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Premade Fondant vs Homemade Fondant

post #1 of 22
Thread Starter 

Hi Everyone,

 

I have been out of school now about a year and am starting up a bakery with a friend from school.  We are not focusing on wedding cakes, but already have some interest in them from clients.  I have made fondant in school and for a friend's wedding a couple of months ago, but it can be tempermental at times due to the weather from what I have seen. 

 

My question is, do most professional bakers (or home based bakers) use premade tubs of fondant or make it themselves?  On shows on tv, it looks like most of the chefs are using tubs of fondant, but I am looking for advice from others.

 

Thanks!

 

ilse

post #2 of 22

I make mine...but doing wedding cakes is only a small portion of my business.  If I did wedding cakes exclusively I'd have to find a brand I liked and order it in.

 

post #3 of 22

Most places I have been in by it in huge buckets anywhere 30 to 50 pounds. Its always consistent when you buy it.

Chef EdB
Over 50 years in food service business 35 as Ex Chef. Specializing in Volume upscale Catering both on and off premise .(former Exec. Chef in the largest on premise caterer in US  with 17 Million Dollars per year annual volume). 
      Well versed in all facets of Continental Cuisine...

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Chef EdB
Over 50 years in food service business 35 as Ex Chef. Specializing in Volume upscale Catering both on and off premise .(former Exec. Chef in the largest on premise caterer in US  with 17 Million Dollars per year annual volume). 
      Well versed in all facets of Continental Cuisine...

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post #4 of 22

Thanks for asking this ilse.  I was just in Michael's (a craft store) and noticed they are selling fondant.  I wanted to know the answer to that myself

post #5 of 22

I think it makes a difference if you think the people will be eating it.  I really like the feel of real boiled fondant.  I don't like the commercial fondants i;ve tasted.  They seem just like some plastic to decorate a cake with, while real boiled fondant is actually something that makes the cake taste better (on certain cakes anyway).  Maybe i haven;t ever tried any good brand, of course, but what i;ve tried has not impressed me.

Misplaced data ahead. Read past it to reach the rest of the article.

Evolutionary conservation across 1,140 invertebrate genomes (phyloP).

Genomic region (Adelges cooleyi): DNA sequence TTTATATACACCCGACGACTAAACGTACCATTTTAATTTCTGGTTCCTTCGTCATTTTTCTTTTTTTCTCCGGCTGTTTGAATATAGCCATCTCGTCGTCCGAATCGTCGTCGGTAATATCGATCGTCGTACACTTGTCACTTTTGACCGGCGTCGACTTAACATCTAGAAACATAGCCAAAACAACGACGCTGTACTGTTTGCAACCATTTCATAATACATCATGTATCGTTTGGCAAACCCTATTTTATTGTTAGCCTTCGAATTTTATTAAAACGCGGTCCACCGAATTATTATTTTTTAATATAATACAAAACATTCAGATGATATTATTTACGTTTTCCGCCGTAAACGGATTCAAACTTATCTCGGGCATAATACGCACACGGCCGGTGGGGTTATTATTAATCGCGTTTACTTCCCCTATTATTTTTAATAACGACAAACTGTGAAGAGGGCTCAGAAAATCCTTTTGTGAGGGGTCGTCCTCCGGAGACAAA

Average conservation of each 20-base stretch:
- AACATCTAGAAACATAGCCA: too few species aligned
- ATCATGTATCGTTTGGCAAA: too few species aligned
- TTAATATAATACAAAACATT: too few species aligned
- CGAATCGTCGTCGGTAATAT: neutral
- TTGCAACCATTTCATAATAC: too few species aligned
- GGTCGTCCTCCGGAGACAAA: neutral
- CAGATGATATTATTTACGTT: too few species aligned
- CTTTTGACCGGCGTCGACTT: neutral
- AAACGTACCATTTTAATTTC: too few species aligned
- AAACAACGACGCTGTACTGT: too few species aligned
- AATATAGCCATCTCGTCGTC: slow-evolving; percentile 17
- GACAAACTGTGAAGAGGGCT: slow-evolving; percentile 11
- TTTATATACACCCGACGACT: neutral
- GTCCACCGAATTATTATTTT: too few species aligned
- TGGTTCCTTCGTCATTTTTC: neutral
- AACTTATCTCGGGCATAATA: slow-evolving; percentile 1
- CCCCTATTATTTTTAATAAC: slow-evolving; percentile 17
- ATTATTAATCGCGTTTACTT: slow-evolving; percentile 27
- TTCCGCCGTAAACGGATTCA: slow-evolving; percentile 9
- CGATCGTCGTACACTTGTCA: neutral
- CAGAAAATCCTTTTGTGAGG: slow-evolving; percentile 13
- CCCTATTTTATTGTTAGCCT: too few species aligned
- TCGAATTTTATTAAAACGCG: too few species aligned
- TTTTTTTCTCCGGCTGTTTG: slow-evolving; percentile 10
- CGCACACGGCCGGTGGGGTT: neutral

"Siduri said, 'Gilgamesh, where are you roaming? You will never find the eternal life that you seek...Savour your food, make each of your days a delight, ... let music and dancing fill your house, love the child who holds you by the hand and give your wife pleasure in your embrace.'"
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"Siduri said, 'Gilgamesh, where are you roaming? You will never find the eternal life that you seek...Savour your food, make each of your days a delight, ... let music and dancing fill your house, love the child who holds you by the hand and give your wife pleasure in your embrace.'"
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post #6 of 22

That makes perfect sense. It is one thing to decorate a cake for a competition but can something sold in a craft store actually taste good? I don't know but I wouldn't buy my vanilla there...they sell vanilla too

post #7 of 22

I don't know as I buy that 100%, MissyJean. For non-professionals, stores like Michaels are often the only places that carry cake decorating equipment at all. Why assume that it's lower quality than anyone else's?

 

If something is premade, such as fondant, chances are the original source is the same, whether you buy it at a craft store or a bakery. Odds are, though, that you can buy it in smaller quantities at the craft store. Which makes it a better choice, seems to me, for the home baker.

They have taken the oath of the brother in blood, in leavened bread and salt. Rudyard Kipling
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They have taken the oath of the brother in blood, in leavened bread and salt. Rudyard Kipling
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post #8 of 22

I don't assume the cake decorating equipment is inferior but I question the quality of the food itself.

 

I have never tried to use fondant or make it so I am not the person to pass judgement; however, normally I would not purchase their particular brand of food ingredients. I buy food ingredients in food stores.  But, as I said, I might very well turn to them down the line. I am speaking from an uninformed and philosophical point of view